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Beautiful and Grotesque: In Conversation with Irfan Hasan

Haajra Haider Karrar: When did you first realize that you want to pursue art? Tell me about the journey which led you to the National College of Arts?

Irfan Hasan: Initially my parents wanted me to become a doctor and I was interested in it because I enjoyed drawing diagrams. Though when it came to theory I failed. Then I enrolled into Islamia Art and Commerce College where I studied psychology and philosophy. While studying psychology, my interest in art developed further. That’s when I left for Lahore to learn drawing from R M Naeem.

As a child, I used to draw regularly. It was important for me to make at least one big sketch every month, drawing images from books, posters, calendars; any form of visual information.

My interest in art comes from my grandfather, Bashir Niaz. He was a film story writer who wrote the blockbuster, Aaina. Throughout my childhood I used to visit Lahore and go to Royal Park (Pakistan film industry colony) and the Pak tea house with him.

He had a beautiful library which I visited often; there were a few books on art which deeply fascinated me.

HHK: Drawing being your forte you could have chosen any discipline. Why specifically miniature?

IH: Initially I was trained as a painter. I used to bunk school and go to Khouri garden and Bunder road to old book shops and spend my pocket money buying books on Rembrandt, Peter Paul Rubens, J.W. Waterhouse and draw/paint them.  By doing this, my interest developed towards figurative art.

By the time I reached second year, I could paint fairly well. But I did not know much about miniature painting that’s when Sir R M Naeem suggested that I should learn a new technique.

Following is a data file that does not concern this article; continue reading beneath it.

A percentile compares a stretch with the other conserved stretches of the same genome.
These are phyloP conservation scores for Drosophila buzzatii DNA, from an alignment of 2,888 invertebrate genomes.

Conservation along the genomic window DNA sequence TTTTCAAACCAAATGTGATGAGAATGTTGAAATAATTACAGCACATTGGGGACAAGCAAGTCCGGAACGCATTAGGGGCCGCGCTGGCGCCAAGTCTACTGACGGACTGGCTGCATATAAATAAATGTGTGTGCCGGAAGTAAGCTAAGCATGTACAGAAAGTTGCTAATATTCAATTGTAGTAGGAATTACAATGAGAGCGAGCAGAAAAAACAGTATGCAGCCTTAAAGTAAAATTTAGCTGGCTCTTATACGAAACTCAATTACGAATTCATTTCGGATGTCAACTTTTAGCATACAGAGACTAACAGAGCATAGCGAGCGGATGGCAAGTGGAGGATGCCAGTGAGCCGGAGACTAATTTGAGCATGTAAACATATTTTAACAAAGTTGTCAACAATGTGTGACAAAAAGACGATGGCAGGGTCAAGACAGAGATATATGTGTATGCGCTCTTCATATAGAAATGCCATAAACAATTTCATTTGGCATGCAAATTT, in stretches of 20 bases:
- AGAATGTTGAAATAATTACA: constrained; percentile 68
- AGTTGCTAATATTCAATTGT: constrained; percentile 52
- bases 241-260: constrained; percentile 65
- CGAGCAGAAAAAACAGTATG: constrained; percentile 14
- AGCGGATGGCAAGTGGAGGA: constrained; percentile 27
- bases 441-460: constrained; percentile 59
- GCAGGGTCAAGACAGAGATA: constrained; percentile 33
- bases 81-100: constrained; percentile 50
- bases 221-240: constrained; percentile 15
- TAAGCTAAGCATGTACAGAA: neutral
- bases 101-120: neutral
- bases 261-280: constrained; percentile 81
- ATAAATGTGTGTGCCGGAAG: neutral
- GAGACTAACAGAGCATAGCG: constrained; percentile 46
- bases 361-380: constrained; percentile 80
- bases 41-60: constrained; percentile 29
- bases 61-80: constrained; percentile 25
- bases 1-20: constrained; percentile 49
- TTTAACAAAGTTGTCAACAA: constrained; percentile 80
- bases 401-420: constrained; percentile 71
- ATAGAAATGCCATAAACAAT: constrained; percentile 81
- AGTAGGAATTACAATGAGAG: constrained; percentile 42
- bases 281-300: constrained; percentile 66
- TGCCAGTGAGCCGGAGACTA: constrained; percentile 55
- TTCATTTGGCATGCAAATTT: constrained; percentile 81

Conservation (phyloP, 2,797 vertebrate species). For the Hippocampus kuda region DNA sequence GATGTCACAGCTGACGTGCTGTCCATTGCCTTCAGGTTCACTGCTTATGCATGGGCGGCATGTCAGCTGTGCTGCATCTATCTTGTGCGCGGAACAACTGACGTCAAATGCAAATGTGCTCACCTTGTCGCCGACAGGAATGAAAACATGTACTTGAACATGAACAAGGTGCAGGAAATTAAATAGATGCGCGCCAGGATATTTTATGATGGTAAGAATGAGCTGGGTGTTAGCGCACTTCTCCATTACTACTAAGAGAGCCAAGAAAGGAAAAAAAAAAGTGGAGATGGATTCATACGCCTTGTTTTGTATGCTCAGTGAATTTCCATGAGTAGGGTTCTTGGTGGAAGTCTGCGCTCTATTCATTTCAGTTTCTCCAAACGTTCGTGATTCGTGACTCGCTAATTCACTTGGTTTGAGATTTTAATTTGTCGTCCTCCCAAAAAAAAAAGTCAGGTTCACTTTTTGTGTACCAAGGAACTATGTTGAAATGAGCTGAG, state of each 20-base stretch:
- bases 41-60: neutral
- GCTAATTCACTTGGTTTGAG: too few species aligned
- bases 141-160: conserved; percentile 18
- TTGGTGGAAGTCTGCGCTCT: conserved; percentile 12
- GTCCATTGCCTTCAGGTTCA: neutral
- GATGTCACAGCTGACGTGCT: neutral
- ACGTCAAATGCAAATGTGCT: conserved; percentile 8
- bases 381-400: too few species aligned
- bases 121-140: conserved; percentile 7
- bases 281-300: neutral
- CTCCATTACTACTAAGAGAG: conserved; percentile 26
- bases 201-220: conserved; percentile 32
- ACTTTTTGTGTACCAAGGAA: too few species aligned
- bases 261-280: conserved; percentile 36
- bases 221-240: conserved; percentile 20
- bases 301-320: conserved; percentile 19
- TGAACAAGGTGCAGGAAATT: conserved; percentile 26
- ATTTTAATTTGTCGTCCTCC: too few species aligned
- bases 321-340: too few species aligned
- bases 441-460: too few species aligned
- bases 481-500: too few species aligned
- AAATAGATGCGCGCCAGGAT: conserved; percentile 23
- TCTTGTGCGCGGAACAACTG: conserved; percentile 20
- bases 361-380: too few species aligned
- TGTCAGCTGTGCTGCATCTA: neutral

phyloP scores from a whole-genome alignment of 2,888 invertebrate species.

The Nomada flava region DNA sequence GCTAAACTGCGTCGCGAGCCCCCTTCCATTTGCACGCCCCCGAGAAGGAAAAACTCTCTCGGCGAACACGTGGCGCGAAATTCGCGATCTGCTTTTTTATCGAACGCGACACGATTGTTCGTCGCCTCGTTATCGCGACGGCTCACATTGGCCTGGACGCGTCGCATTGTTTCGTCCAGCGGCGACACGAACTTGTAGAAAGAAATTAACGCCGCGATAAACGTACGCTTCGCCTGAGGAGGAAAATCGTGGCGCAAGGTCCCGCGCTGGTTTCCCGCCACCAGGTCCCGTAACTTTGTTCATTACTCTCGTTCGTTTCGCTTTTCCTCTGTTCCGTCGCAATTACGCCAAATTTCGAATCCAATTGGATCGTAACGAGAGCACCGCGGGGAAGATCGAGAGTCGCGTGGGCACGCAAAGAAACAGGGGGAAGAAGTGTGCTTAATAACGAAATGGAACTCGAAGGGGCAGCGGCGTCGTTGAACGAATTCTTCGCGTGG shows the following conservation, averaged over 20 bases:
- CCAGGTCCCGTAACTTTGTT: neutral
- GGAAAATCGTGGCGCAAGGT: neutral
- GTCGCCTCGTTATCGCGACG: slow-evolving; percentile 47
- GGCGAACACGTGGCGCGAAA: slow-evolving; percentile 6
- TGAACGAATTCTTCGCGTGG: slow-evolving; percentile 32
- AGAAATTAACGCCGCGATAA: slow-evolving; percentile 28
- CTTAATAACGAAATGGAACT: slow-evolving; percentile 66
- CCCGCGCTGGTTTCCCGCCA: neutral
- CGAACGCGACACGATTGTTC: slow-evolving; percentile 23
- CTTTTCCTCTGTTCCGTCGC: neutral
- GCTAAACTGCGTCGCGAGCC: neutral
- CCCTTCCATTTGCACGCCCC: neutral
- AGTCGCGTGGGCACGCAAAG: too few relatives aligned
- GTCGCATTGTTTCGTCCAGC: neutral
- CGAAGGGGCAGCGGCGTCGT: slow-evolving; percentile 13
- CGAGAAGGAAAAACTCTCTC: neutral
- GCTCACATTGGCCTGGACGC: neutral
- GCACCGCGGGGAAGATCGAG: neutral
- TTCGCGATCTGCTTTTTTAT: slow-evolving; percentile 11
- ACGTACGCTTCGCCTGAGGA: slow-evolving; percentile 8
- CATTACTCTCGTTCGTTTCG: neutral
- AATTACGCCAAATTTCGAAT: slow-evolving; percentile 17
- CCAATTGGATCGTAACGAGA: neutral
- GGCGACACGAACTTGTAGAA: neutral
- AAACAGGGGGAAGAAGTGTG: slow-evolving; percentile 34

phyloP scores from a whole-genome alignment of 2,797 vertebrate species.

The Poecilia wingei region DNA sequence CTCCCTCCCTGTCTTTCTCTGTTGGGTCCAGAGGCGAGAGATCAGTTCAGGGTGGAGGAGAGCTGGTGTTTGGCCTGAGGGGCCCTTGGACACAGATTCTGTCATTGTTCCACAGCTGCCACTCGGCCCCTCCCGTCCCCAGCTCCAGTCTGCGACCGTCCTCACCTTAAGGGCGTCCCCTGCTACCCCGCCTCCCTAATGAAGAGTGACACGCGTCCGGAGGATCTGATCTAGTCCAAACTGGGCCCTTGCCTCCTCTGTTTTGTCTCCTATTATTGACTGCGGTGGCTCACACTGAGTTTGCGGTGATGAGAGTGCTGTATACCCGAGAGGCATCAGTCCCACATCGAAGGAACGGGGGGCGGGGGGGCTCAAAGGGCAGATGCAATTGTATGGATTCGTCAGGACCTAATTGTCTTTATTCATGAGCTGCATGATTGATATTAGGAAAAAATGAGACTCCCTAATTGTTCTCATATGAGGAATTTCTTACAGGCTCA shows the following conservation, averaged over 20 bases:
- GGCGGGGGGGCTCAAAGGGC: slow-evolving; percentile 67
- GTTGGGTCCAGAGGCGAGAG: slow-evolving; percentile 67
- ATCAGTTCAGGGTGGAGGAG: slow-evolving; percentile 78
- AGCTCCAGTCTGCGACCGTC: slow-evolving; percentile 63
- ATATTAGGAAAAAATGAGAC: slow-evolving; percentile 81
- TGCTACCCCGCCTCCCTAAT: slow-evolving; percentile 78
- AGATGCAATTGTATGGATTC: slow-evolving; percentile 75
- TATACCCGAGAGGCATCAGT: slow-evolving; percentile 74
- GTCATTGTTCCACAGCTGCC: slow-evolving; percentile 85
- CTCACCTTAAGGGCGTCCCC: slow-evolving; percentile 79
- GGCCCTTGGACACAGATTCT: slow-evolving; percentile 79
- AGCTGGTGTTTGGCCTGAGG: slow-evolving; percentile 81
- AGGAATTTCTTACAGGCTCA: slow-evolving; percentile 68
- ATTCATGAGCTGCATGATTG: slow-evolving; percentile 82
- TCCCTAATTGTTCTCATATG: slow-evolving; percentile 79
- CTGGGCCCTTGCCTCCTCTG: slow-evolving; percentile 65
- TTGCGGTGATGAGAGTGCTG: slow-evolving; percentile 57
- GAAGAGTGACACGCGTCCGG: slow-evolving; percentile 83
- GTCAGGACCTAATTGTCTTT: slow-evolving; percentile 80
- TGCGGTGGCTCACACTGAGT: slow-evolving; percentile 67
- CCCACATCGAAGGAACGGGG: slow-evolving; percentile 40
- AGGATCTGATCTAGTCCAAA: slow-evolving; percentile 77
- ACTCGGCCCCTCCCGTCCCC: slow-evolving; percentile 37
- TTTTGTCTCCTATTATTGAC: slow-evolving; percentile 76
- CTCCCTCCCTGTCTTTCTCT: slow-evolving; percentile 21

I have always been hesitant using water colors. So I decided to hone my technique. Plus miniature is the only technique which requires replicating different styles, though my figures in miniature painting have always had a realistic edge. I liked that because it enhances your skill.

I feel drawing improves the most in miniature as one needs to possess a drawing vision in order to understand the differences between Mughal, Persian, and Pahari Miniature; especially Persian miniature, which is based on drawing and geometry, being derived from calligraphy.

HHK: You have attended quite a few residencies; some of them being prestigious ones. How do you feel that experience affected your work, if at all?

IH: Travelling is always eye opening. Especially New York, it was a different and a great experience for me. I was the youngest among thirty artists from around the world. I now feel that one thing that I should have done differently is spend more time on interaction with other artists rather than producing work throughout. But then it was my first exposure abroad.

The next major residency was the Commonwealth fellowship in India. I was the second person after Abdul Rehman Chughtai from the Mayo School of Art and NCA after 99 years to go to Government College Arts and Crafts, Calcutta, one of the four art schools established by the British Raj.

I was also teaching during my research and it has changed the way miniature is being practiced by young artists there, their imageries have changed from mythology to depictions from daily life.

I wanted to explore new materials and mediums thus consciously did not carry any with me when leaving from here. It gave a new opening to my work. I tried different papers instead of vasli, and used the technique of Bengal School of painting. I experimented with different mediums and started following photography.

Through my interaction with the local artists I learnt to enjoy the simplicity and lightness of work.

My reason for going to Calcutta was based on two artists who have greatly inspired me; Ganesh Pyne and Bikash Bhattacharjee. I love the darkness in their work. I was privileged to live and work in the same studio that was once theirs.

HHK: Your work does not culminate at your exceptional skill; in fact it starts from there. Your imagery is quite bold, provocative and often heavy with political and social connotations. Can you please throw some light on your thought process?